Navigating through school on a wheelchair can be challenging, to say the least.
When Maisie Eastman was in eighth grade trying to get to her locker, she got caught on the wrong side of two male students who were rough-housing. One ended up rolling into her, cracking the foot rests of the chair.
It’s an isolated incident among many journeys through Maisie’s schools that did not end in disaster. But it serves as a reminder that tasks she undertakes that most people consider routine can be fraught with peril.
“They were not being careful,” said Maisie, now a 19-year-old Purcellville resident and student at Northern Virginia Community College. “But that kind of thing doesn’t happen often.”
For as long as she can remember, Maisie has lived with cerebral palsy, a motor function-impairment disorder that usually appears in early childhood. While people don’t often roll into her and it’s been easier the past few years using an electric wheelchair, she does deal enough with stares and other issues. “It has been a difficult journey,” she admitted.
But about five years ago, she started going to a Middleburg organization that provides music and art therapy to people with disabilities and other challenges. A Place To Be turned out to be the right place to be for Maisie.
The nonprofit organization formed in 2010 by Tom Sweitzer and Kim Tapper, who worked together for several years on theatrical productions at The Hill School in Middleburg. Sweitzer headed the theater department and was artistic director of The Hill Playhouse, while Tapper specialized in choreography for the program. The idea for the new venture was to help people facing challenges that run the gamut from a traumatic brain injury to autism by immersing them in an artistic endeavor where they could gain confidence and more.
From about 20 clients who worked on a few plays, the program has expanded to more than 350 families seen per week and a full-time staff of music and performing arts therapists. Contributions, which includes grants, increased from some $307,000 in fiscal 2014 to almost $600,000 in fiscal 2016.
Most clients are from Loudoun County with some from Fairfax and surrounding jurisdictions, Tapper said. Besides private music and expressive arts therapy sessions, there are social therapeutic groups and other programs like an alternative therapeutic day program for teens and young adults. Some sessions are held at Inova Hospital and other locations besides the main Middleburg headquarters.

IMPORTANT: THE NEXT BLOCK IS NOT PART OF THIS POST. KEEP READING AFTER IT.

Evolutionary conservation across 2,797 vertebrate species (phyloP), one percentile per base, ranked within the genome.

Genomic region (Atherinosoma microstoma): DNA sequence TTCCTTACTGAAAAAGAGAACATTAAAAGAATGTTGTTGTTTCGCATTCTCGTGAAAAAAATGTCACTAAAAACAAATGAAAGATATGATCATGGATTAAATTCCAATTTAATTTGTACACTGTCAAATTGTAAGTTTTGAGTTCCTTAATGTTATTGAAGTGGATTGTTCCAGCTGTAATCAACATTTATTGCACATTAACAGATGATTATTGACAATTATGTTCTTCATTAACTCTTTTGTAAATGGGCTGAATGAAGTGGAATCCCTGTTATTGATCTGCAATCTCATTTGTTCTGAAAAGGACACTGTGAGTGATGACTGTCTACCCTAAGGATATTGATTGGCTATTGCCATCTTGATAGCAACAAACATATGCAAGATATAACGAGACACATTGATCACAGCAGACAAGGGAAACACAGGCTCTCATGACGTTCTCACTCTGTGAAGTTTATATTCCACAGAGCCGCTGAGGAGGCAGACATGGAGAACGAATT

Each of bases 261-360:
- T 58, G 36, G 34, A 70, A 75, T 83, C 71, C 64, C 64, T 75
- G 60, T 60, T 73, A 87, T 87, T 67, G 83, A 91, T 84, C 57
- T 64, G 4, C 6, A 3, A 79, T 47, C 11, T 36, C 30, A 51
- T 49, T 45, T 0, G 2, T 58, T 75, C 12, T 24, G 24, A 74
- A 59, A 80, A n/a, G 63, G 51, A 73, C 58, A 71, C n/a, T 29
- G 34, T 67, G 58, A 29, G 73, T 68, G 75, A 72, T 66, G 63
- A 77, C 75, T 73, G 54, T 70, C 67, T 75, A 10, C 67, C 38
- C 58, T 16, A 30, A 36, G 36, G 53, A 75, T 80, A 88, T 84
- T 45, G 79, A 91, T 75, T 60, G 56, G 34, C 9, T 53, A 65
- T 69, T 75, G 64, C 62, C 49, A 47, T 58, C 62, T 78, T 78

Maisie participated in summer camps, music therapy and the girls group. She also performed in recitals. Besides acting, she worked on musical interests, such as playing the piano.
“There was a time when I was younger that I knew I was different and didn’t like that most everyone else could do things I can’t,” Maisie said. “But through the A Place To Be programs, I gained self-confidence. It became a little easier each time to go up there and not have fears of what other kids would say.”
The difference has been noticeable, Tapper said. “Over the years, we watched Maisie grow her confidence through increasing her music and acting skills and through developing friendships with other people in the program,” she said.
Through the Same Sky Project, A Place To Be takes participants into schools and other venues, doing musical and theatrical performances in front of a total of more than 35,000 people since 2011. The program’s shows have included “Behind the Label,” a performance of 15 to 20 teens and young adults centered on the themes of empathy and embracing yourself.
Another show, “A Will to Survive,” even played in a special performance at the Kennedy Center in Washington, D.C., in November. The show was inspired by former Loudoun Valley High student William Robinson, who committed suicide in 2016 after reportedly suffering from depression and bipolar disorder. The musical aims to get more people to think about mental health issues and ways to prevent suicide.
After graduating from Woodgrove High in Purcellville, Maisie enrolled at NOVA Community College. She is studying education and hopes to become a kindergarten teacher.
“The teachers are very accepting of me,” she said. “Every building is handicap accessible, so I can get in and out of each building easily. The hallways are wider and easier to navigate than the ones in high school.”
Maisie has become an advocate for the disabled, speaking about acceptance and other issues. “I believe that everybody needs to understand the importance of music therapy, the arts and inclusion,” she said.